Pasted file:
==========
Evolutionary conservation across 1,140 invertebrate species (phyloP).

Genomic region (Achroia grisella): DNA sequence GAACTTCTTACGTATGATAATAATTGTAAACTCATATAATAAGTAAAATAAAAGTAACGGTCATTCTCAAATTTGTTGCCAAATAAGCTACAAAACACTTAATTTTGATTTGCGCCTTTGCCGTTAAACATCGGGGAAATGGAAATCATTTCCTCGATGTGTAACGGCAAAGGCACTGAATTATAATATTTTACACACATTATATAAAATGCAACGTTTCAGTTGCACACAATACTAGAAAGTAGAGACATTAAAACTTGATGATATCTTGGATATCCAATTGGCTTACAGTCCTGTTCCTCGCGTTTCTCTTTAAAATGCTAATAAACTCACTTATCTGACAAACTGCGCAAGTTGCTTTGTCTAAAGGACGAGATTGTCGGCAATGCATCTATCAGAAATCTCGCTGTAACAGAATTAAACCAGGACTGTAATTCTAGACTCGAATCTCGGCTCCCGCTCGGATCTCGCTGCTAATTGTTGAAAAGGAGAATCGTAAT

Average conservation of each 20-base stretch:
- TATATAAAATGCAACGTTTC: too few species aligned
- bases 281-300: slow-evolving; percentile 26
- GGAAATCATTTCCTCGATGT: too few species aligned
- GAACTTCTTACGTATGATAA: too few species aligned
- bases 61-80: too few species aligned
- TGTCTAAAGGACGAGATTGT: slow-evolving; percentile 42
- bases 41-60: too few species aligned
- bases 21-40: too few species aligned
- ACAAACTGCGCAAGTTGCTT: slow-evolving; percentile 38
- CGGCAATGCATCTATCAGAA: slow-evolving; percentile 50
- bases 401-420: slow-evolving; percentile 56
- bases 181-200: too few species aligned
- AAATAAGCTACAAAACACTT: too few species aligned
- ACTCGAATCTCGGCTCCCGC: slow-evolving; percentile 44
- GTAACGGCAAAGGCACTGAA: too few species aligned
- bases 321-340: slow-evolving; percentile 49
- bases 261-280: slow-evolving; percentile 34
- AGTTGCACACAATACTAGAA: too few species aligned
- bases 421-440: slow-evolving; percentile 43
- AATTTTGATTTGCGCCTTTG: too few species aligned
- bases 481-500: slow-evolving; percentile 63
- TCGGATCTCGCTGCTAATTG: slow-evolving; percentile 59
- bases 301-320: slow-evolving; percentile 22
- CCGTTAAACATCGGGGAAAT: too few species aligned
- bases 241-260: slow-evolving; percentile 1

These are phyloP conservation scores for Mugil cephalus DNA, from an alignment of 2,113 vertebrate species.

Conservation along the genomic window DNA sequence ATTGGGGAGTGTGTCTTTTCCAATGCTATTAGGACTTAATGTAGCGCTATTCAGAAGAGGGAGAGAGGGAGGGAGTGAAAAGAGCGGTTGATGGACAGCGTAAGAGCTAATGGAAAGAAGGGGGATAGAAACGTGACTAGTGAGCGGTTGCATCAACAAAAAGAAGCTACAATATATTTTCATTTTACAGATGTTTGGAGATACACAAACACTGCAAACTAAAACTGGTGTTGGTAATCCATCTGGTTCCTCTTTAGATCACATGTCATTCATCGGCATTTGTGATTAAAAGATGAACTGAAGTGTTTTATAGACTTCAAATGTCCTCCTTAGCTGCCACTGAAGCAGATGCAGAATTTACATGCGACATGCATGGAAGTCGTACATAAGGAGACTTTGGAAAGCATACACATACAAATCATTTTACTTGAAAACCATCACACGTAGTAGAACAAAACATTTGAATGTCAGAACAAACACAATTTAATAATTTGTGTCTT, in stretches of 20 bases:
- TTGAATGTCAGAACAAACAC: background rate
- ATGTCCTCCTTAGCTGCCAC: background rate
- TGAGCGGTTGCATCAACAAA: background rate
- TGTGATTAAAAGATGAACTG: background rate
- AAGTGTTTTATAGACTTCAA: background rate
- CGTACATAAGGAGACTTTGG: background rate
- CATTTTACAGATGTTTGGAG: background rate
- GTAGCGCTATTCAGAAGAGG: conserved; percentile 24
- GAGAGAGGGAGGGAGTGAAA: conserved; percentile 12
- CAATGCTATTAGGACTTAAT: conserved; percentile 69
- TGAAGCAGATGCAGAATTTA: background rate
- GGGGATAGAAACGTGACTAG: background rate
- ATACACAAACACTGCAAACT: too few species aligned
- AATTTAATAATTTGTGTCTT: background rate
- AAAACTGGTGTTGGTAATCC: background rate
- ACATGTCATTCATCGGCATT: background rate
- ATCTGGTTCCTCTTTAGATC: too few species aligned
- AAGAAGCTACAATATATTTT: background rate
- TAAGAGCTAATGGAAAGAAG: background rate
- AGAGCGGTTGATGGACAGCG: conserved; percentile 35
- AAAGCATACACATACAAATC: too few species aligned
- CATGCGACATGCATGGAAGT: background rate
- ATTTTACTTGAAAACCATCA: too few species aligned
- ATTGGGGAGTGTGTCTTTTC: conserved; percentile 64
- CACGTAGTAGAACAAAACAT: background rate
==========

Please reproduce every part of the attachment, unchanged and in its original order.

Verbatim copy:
Evolutionary conservation across 1,140 invertebrate species (phyloP).

Genomic region (Achroia grisella): DNA sequence GAACTTCTTACGTATGATAATAATTGTAAACTCATATAATAAGTAAAATAAAAGTAACGGTCATTCTCAAATTTGTTGCCAAATAAGCTACAAAACACTTAATTTTGATTTGCGCCTTTGCCGTTAAACATCGGGGAAATGGAAATCATTTCCTCGATGTGTAACGGCAAAGGCACTGAATTATAATATTTTACACACATTATATAAAATGCAACGTTTCAGTTGCACACAATACTAGAAAGTAGAGACATTAAAACTTGATGATATCTTGGATATCCAATTGGCTTACAGTCCTGTTCCTCGCGTTTCTCTTTAAAATGCTAATAAACTCACTTATCTGACAAACTGCGCAAGTTGCTTTGTCTAAAGGACGAGATTGTCGGCAATGCATCTATCAGAAATCTCGCTGTAACAGAATTAAACCAGGACTGTAATTCTAGACTCGAATCTCGGCTCCCGCTCGGATCTCGCTGCTAATTGTTGAAAAGGAGAATCGTAAT

Average conservation of each 20-base stretch:
- TATATAAAATGCAACGTTTC: too few species aligned
- bases 281-300: slow-evolving; percentile 26
- GGAAATCATTTCCTCGATGT: too few species aligned
- GAACTTCTTACGTATGATAA: too few species aligned
- bases 61-80: too few species aligned
- TGTCTAAAGGACGAGATTGT: slow-evolving; percentile 42
- bases 41-60: too few species aligned
- bases 21-40: too few species aligned
- ACAAACTGCGCAAGTTGCTT: slow-evolving; percentile 38
- CGGCAATGCATCTATCAGAA: slow-evolving; percentile 50
- bases 401-420: slow-evolving; percentile 56
- bases 181-200: too few species aligned
- AAATAAGCTACAAAACACTT: too few species aligned
- ACTCGAATCTCGGCTCCCGC: slow-evolving; percentile 44
- GTAACGGCAAAGGCACTGAA: too few species aligned
- bases 321-340: slow-evolving; percentile 49
- bases 261-280: slow-evolving; percentile 34
- AGTTGCACACAATACTAGAA: too few species aligned
- bases 421-440: slow-evolving; percentile 43
- AATTTTGATTTGCGCCTTTG: too few species aligned
- bases 481-500: slow-evolving; percentile 63
- TCGGATCTCGCTGCTAATTG: slow-evolving; percentile 59
- bases 301-320: slow-evolving; percentile 22
- CCGTTAAACATCGGGGAAAT: too few species aligned
- bases 241-260: slow-evolving; percentile 1

These are phyloP conservation scores for Mugil cephalus DNA, from an alignment of 2,113 vertebrate species.

Conservation along the genomic window DNA sequence ATTGGGGAGTGTGTCTTTTCCAATGCTATTAGGACTTAATGTAGCGCTATTCAGAAGAGGGAGAGAGGGAGGGAGTGAAAAGAGCGGTTGATGGACAGCGTAAGAGCTAATGGAAAGAAGGGGGATAGAAACGTGACTAGTGAGCGGTTGCATCAACAAAAAGAAGCTACAATATATTTTCATTTTACAGATGTTTGGAGATACACAAACACTGCAAACTAAAACTGGTGTTGGTAATCCATCTGGTTCCTCTTTAGATCACATGTCATTCATCGGCATTTGTGATTAAAAGATGAACTGAAGTGTTTTATAGACTTCAAATGTCCTCCTTAGCTGCCACTGAAGCAGATGCAGAATTTACATGCGACATGCATGGAAGTCGTACATAAGGAGACTTTGGAAAGCATACACATACAAATCATTTTACTTGAAAACCATCACACGTAGTAGAACAAAACATTTGAATGTCAGAACAAACACAATTTAATAATTTGTGTCTT, in stretches of 20 bases:
- TTGAATGTCAGAACAAACAC: background rate
- ATGTCCTCCTTAGCTGCCAC: background rate
- TGAGCGGTTGCATCAACAAA: background rate
- TGTGATTAAAAGATGAACTG: background rate
- AAGTGTTTTATAGACTTCAA: background rate
- CGTACATAAGGAGACTTTGG: background rate
- CATTTTACAGATGTTTGGAG: background rate
- GTAGCGCTATTCAGAAGAGG: conserved; percentile 24
- GAGAGAGGGAGGGAGTGAAA: conserved; percentile 12
- CAATGCTATTAGGACTTAAT: conserved; percentile 69
- TGAAGCAGATGCAGAATTTA: background rate
- GGGGATAGAAACGTGACTAG: background rate
- ATACACAAACACTGCAAACT: too few species aligned
- AATTTAATAATTTGTGTCTT: background rate
- AAAACTGGTGTTGGTAATCC: background rate
- ACATGTCATTCATCGGCATT: background rate
- ATCTGGTTCCTCTTTAGATC: too few species aligned
- AAGAAGCTACAATATATTTT: background rate
- TAAGAGCTAATGGAAAGAAG: background rate
- AGAGCGGTTGATGGACAGCG: conserved; percentile 35
- AAAGCATACACATACAAATC: too few species aligned
- CATGCGACATGCATGGAAGT: background rate
- ATTTTACTTGAAAACCATCA: too few species aligned
- ATTGGGGAGTGTGTCTTTTC: conserved; percentile 64
- CACGTAGTAGAACAAAACAT: background rate